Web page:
Germane to our purposes here, Bachelard was talking about one of the four elements, fire. For Carl Schmitt, world orders can be described in terms of the relation between such elements.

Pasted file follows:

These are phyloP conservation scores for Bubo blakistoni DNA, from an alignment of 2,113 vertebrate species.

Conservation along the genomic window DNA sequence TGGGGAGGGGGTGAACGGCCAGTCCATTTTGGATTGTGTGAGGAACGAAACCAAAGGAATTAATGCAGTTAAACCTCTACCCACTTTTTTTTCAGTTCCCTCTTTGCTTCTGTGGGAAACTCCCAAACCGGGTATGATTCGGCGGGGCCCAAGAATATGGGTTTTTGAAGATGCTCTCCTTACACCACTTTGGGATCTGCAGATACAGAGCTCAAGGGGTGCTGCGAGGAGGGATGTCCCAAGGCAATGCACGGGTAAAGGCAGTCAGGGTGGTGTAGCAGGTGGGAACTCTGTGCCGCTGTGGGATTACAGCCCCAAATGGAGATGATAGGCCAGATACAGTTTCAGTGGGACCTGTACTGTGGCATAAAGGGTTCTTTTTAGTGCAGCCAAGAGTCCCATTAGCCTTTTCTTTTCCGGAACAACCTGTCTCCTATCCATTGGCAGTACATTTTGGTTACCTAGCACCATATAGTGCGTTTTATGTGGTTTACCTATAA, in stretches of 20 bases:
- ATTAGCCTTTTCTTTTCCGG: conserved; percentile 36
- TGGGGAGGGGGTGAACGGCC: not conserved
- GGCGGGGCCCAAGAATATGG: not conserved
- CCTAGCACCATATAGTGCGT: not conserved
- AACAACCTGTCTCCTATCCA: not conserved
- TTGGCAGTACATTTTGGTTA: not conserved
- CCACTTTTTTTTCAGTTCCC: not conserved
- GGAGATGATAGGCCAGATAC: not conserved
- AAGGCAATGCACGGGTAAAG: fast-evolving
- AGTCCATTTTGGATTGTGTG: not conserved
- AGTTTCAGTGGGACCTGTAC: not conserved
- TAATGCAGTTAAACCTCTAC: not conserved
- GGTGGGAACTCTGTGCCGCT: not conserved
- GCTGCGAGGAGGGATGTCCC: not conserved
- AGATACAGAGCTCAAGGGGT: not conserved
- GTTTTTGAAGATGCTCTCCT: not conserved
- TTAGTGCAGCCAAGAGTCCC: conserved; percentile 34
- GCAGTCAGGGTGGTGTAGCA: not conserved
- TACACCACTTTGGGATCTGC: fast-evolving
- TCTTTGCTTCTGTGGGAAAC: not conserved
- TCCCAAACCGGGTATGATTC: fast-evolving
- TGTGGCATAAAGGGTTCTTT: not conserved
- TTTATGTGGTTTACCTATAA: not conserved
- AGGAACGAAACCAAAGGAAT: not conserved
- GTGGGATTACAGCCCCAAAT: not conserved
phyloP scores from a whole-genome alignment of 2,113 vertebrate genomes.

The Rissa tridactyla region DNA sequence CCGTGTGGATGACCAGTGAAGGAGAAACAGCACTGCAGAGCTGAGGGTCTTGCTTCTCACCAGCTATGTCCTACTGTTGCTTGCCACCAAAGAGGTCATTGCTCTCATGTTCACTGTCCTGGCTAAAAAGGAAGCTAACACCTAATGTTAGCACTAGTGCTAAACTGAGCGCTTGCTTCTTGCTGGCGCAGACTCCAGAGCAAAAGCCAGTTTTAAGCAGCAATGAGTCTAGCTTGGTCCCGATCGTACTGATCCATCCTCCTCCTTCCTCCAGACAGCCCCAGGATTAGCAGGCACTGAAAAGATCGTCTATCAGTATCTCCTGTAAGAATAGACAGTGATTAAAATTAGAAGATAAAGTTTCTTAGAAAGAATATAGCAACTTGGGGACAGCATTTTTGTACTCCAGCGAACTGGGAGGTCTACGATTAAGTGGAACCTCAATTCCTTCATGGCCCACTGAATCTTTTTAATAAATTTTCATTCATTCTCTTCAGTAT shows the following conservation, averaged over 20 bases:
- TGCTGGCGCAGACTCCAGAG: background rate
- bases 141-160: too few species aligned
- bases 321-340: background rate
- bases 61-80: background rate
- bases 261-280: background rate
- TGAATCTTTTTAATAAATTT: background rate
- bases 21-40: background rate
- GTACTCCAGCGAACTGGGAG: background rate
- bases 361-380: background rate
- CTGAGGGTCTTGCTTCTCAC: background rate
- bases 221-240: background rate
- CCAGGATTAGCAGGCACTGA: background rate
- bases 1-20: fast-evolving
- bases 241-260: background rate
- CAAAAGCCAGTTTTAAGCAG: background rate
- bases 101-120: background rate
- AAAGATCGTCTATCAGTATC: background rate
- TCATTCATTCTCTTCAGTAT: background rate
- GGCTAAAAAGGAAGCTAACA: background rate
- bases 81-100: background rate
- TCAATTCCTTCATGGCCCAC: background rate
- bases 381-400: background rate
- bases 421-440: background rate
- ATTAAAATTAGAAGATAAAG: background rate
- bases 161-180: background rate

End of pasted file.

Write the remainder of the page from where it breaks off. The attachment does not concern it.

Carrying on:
Indeed, I want to suggest that the study of the poetics and mythology of world order is central to the study of world order itself, but not as a study of the history of errors we must break with to constitute forms of true knowledge, but because they make the world thinkable and actionable in specific ways. In other words, poetics and mythology render possible certain kinds of global political action and decisive authority. Even Schmitt, the thinker who did the most to advance a philosophically consistent and ‘objective’ concept of world order, could not avoid mythology and poetry and indeed the philologist’s fascination with the derivation of words which, for Bachelard, ‘are made for singing and enchanting, [and] rarely make contact with thought’ (1968: 1).